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How to Argue With a Racist: History, Science, Race and Reality

4.29  ·  Rating details ·  245 ratings  ·  46 reviews

Race is real because we perceive it. Racism is real because we enact it. But the appeal to science to strengthen racist ideologies is on the rise - and increasingly part of the public discourse on politics, migration, education, sport and intelligence. Stereotypes and myths about race are expressed not just by overt racists, but also by well-intentioned people whose

Kindle Edition, 224 pages
Published February 6th 2020 by Weidenfeld & Nicolson
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Michael Perkins
Mar 01, 2020 rated it really liked it  ·  review of another edition
My favorite book on genetics is by this same author. (Link below). The book under review here was a strong reminder of how complex the science of genetics is. It takes a trained and experienced geneticist to understand it.

By contrast, science reporters, never mind journalists and political scientists, are not qualified to write knowledgably on this topic. Ive read those books and theyre an exercise in confirmation bias, with a clear agenda for advocating racism for personal gain.

For example,
NAT.orious reads ☽
Feb 02, 2020 marked it as to-read
The title of this book is more attractive than the cute ginger I sat next to yesterday...until I see it's written by a white dude [Edit: thanks to Maya I used some of my brainpower to google him instead of just trusting my eyes: He's half Guyanese Indian :) ] Can this be good? Anyhoo, due to recent events, this seems like a very relevant read.
Feb 29, 2020 rated it it was amazing
Shelves: popular-science
An educational and interesting popular science book on a topic of profound importance. My view on it changed as I read it because my expectations developed as I read it. I initially wanted bite sized, easy to understand, points covering the genetics vs. Race question. Easy, simple science explanations are always welcome! But the author is an active scientist as well as a good science populariser, and in honesty he had to demonstrate what a complicated issue it is to relate genetics to human ...more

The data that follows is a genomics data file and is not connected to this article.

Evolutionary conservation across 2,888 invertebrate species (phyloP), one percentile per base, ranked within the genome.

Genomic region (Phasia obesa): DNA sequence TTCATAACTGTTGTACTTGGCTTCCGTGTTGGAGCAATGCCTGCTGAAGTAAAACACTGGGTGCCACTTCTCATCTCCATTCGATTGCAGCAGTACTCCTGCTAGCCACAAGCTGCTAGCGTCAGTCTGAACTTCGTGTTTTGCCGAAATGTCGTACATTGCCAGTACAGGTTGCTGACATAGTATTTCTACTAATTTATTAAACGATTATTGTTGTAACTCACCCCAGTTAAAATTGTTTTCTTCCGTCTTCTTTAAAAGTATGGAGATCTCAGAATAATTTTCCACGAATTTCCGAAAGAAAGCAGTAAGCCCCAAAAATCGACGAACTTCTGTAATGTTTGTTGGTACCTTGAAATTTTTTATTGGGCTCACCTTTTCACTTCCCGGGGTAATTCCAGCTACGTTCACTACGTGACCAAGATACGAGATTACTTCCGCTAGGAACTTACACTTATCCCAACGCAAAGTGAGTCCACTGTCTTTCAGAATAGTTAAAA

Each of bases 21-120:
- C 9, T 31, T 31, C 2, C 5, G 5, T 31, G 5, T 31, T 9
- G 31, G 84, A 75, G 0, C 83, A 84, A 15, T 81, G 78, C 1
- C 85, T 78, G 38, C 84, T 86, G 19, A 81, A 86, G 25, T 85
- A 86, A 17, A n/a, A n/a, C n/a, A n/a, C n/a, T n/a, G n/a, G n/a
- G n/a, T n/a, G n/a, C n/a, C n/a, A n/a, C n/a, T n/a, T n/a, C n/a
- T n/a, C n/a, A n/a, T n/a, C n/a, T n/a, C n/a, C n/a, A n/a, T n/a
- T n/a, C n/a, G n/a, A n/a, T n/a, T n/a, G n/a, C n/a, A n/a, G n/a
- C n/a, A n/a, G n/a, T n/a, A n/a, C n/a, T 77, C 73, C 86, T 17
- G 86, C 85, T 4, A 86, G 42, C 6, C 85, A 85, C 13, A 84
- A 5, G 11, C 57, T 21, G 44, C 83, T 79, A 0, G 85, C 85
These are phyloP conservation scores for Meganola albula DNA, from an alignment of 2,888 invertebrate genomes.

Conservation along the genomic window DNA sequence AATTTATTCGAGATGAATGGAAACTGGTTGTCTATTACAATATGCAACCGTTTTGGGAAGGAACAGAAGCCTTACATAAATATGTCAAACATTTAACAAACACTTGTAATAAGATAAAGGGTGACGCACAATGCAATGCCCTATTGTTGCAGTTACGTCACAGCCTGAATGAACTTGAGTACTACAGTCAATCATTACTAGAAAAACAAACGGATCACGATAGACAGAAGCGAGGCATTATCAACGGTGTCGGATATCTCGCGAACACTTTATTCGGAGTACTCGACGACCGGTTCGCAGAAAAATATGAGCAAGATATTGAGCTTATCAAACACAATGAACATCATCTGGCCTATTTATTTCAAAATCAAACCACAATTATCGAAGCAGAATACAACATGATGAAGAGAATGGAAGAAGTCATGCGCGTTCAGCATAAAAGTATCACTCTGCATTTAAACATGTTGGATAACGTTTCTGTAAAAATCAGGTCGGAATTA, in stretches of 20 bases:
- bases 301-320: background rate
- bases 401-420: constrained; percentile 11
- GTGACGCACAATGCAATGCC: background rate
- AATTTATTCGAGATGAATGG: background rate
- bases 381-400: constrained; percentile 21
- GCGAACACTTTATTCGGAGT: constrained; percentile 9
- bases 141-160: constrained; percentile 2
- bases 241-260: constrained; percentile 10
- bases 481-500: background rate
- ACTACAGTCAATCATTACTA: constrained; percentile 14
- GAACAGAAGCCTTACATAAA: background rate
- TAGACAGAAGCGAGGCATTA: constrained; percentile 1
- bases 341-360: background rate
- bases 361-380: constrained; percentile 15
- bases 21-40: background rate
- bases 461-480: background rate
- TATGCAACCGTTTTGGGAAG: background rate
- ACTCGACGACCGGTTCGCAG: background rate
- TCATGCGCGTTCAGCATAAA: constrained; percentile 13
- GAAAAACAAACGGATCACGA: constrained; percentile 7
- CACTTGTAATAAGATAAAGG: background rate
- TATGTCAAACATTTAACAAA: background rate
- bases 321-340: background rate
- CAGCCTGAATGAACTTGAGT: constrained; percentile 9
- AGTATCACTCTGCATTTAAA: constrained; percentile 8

Feb 02, 2020 rated it it was amazing
This is an interesting, informative and important book. Sadly, it feels like it's going be even more important in the coming years. Will it be read by people who need to read it? Probably not.

Anyway, this is a book about how certain people misuse science, specifically genetics, to justify their racism and how they are wrong. It is a concise read (probably took me a day in total to finish) and gets the points across nicely. However, genetics is complicated...very complicated. I'd recommend Adam
Sid Nuncius
Mar 01, 2020 rated it really liked it
I found How To Argue With A Racist interesting, well written and thoughtful. Adam Rutherford is a good writer and a very good scientist which makes for a winning combination here.

Rutherford sets out to combat some of the myths, misinterpretations and downright lies which racists believe, and he does it well. His arguments are insightful and very well informed, and he is honest about the ambiguities and subtleties of drawing conclusions from genetic data. This in itself is a powerful argument
Feb 26, 2020 rated it it was amazing  ·  review of another edition
This book is titled in a way that will either spark your interest or totally turn you off. In essence, this short book dispells all the more common racist tropes that are used by ordinary people without ill will, but also refutes poisonous and dehumanizing junk science propagated by white nationalists and other extremists. Useful, succinct, rewarding.